Visiting the Louvre

You could spend a month in the Louvre and not even scratch the surface of the museum’s collection of 35,000 works of art. Most of us don’t have the time for that, so here’s how to get the most from your visit without getting overstimulated.

Buy a museum pass
With the museum pass, there’s no admission charge, no waiting in lines and no limit to the number of times you can visit more than 70 museums and monuments in Paris and the surrounding area. Consider making two shorter visits to the museum, say a couple of hours on day one and an hour or so on day two. The pass will allow you to split up your visits without paying twice.

Choose your time wisely
The museum is closed on Tuesdays and on the following holidays: January 1, May 1, November 11 and December 25. Wednesdays and Fridays the Louvre is open from 9 am to 10 pm on Wednesdays and Fridays and from 9 am to 6 pm every other day. Admission is free on the first Sunday of every month. Veterans of the experience suggest going first thing in the morning, and avoiding the free Sunday if you don’t want to spend a long time in a queue.

Read about the collections and decide what you want to visit before going
You can’t see it all in one day. So familiarize yourself with what’s there and set priorities.

You may want to concentrate, for example on the museum’s collection of paintings or its Egyptian collection.

The Louvre departments include Near Eastern antiquities; Egyptian antiquities; Greek and Roman antiquities; sculpture from the Middle Ages to modern times; furniture and objets d’art; and paintings representing all the European schools. A section of the museum is devoted to Islamic art.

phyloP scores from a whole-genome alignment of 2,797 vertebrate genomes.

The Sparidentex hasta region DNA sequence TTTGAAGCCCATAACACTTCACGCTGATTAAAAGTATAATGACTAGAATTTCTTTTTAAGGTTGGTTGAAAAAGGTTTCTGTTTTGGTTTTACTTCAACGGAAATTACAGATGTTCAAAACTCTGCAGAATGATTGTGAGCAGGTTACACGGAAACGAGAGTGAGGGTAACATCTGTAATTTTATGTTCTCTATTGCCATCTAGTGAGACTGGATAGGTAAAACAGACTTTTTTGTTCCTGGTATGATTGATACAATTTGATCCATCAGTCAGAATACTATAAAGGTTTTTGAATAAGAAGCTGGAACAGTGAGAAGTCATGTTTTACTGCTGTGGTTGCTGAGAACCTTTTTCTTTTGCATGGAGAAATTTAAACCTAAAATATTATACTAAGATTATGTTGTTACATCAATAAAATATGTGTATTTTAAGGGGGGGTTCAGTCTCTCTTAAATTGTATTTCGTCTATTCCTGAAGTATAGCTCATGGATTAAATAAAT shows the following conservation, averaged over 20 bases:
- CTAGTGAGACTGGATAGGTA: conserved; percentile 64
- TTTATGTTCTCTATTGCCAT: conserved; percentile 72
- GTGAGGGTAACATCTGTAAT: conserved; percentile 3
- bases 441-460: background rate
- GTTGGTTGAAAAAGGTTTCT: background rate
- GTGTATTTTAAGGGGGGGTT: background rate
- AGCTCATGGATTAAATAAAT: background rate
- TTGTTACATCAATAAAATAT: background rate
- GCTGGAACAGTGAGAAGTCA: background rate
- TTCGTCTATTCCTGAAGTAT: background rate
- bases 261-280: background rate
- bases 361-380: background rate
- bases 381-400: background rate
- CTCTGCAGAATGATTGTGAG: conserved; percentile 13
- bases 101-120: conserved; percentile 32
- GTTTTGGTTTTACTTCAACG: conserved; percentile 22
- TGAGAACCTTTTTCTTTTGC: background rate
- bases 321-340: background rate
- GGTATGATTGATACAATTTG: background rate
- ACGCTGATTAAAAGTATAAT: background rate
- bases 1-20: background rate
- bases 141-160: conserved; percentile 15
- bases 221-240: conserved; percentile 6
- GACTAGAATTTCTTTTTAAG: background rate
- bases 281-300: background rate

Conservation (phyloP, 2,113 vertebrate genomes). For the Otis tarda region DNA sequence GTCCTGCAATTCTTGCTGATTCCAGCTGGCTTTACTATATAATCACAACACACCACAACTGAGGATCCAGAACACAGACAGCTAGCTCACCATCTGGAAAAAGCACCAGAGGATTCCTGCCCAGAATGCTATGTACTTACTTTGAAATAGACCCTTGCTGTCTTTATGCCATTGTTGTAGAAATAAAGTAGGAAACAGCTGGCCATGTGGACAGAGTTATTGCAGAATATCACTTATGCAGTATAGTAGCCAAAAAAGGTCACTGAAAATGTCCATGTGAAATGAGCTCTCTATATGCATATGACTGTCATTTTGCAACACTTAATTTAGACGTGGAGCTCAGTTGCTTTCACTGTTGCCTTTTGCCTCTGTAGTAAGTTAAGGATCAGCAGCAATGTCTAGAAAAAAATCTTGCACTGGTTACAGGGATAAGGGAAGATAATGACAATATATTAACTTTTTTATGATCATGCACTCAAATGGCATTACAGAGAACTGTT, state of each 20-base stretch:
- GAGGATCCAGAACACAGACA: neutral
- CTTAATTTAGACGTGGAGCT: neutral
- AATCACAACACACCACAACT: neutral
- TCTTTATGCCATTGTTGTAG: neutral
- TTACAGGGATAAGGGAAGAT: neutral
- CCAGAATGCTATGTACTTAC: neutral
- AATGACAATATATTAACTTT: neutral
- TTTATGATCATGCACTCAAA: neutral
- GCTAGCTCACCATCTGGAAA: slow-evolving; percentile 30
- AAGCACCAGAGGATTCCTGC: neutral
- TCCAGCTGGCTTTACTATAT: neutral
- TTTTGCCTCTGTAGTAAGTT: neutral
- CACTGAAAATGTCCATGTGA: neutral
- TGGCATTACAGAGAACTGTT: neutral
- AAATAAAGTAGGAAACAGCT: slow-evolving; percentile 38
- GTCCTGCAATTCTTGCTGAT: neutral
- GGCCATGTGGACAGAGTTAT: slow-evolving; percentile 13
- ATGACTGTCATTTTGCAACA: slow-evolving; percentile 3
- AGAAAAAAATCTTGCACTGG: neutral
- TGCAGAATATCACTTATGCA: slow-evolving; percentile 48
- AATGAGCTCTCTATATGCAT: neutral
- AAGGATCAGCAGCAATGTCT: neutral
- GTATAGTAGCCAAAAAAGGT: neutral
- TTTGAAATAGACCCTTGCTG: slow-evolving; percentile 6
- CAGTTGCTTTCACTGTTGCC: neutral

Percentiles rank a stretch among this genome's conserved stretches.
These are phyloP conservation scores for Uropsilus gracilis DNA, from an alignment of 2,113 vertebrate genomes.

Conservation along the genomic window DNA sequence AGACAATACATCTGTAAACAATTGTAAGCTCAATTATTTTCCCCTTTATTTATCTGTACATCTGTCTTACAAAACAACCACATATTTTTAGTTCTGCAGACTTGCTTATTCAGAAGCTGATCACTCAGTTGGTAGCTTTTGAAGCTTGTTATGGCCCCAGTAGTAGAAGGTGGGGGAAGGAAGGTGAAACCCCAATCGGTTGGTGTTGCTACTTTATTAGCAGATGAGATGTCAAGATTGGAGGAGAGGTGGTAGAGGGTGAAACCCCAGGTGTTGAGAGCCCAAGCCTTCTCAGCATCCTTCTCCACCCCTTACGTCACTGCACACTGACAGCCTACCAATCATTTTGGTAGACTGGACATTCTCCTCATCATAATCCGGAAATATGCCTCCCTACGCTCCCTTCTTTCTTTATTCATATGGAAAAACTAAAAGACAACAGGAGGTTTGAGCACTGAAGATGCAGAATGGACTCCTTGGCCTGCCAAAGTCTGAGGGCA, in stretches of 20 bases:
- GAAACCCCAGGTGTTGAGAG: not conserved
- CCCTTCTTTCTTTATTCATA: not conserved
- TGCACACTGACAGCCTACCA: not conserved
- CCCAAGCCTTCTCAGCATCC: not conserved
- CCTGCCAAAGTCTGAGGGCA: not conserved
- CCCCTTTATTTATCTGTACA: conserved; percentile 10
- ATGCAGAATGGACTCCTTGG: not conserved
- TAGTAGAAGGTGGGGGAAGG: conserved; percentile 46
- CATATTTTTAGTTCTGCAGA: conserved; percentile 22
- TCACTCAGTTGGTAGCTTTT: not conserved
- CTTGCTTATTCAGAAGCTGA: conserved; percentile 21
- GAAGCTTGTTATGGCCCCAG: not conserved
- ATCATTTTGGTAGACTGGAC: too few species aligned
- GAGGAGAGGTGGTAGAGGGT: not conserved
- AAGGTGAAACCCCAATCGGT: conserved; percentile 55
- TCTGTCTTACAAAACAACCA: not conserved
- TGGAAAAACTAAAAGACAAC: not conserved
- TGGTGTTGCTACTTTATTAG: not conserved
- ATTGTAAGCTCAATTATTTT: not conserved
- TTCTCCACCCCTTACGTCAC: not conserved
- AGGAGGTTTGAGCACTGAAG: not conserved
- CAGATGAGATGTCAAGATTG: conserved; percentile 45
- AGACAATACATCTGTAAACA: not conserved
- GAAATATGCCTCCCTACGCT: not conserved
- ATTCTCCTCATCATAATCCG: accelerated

Famous ancient works of art in the Louvre include a statuette of the Sumerian ruler Gudea, a stele bearing Hammurabi’s code, an Egyptian painted stone statue of a scribe sitting cross-legged, the Venus de Milo, and the Victory of Samothrace. Among outstanding later works are two marble Slaves by Michelangelo, the treasure of the abbey of St. Denis, and the French crown diamonds. Important paintings include the Pietà of Avignon, Leonardo da Vinci’s Mona Lisa, Veronese’s immense Wedding at Cana and Watteau’s Embarkation for Cythera.

One way to explore the museum is a thematic trail. These self-guided tours are about an hour and a half long and arranged by themes such as the Da Vinci code. On your first visit, you might want to explore the Masterpiece of the Louvre, which will take you past the museum’s most famous works like Mona Lisa and the Venus de Milo. Hardier souls may want to take the three hour tour of the history of the Louvre. Fortress, palace and now museum, the Louvre has been sitting on the right bank of Paris in some form or other for the last 800 years, during which successive rulers added their own touches to the former royal residence. The tour takes you from the 13th Century fortress of Philippe Auguste to the pyramid of IM Pei. Print out copies of your chosen tour to take with you if you’re going this route.

Study the museum’s interactive floor plans Then download and print a map of the museum before you go.

Devote part of your visit to the gardens
The Tuileries, the largest and oldest public park in Paris, became part of the museum in 2005. When the Louvre was a royal palace they were an integral part of the structure. There are statues, formal plantings and sculpture throughout. In addition, there’s a merry go round and play areas for the kids as well as snack bars, cafes and a bookstore.

Creative Commons License Photo credit: minor9th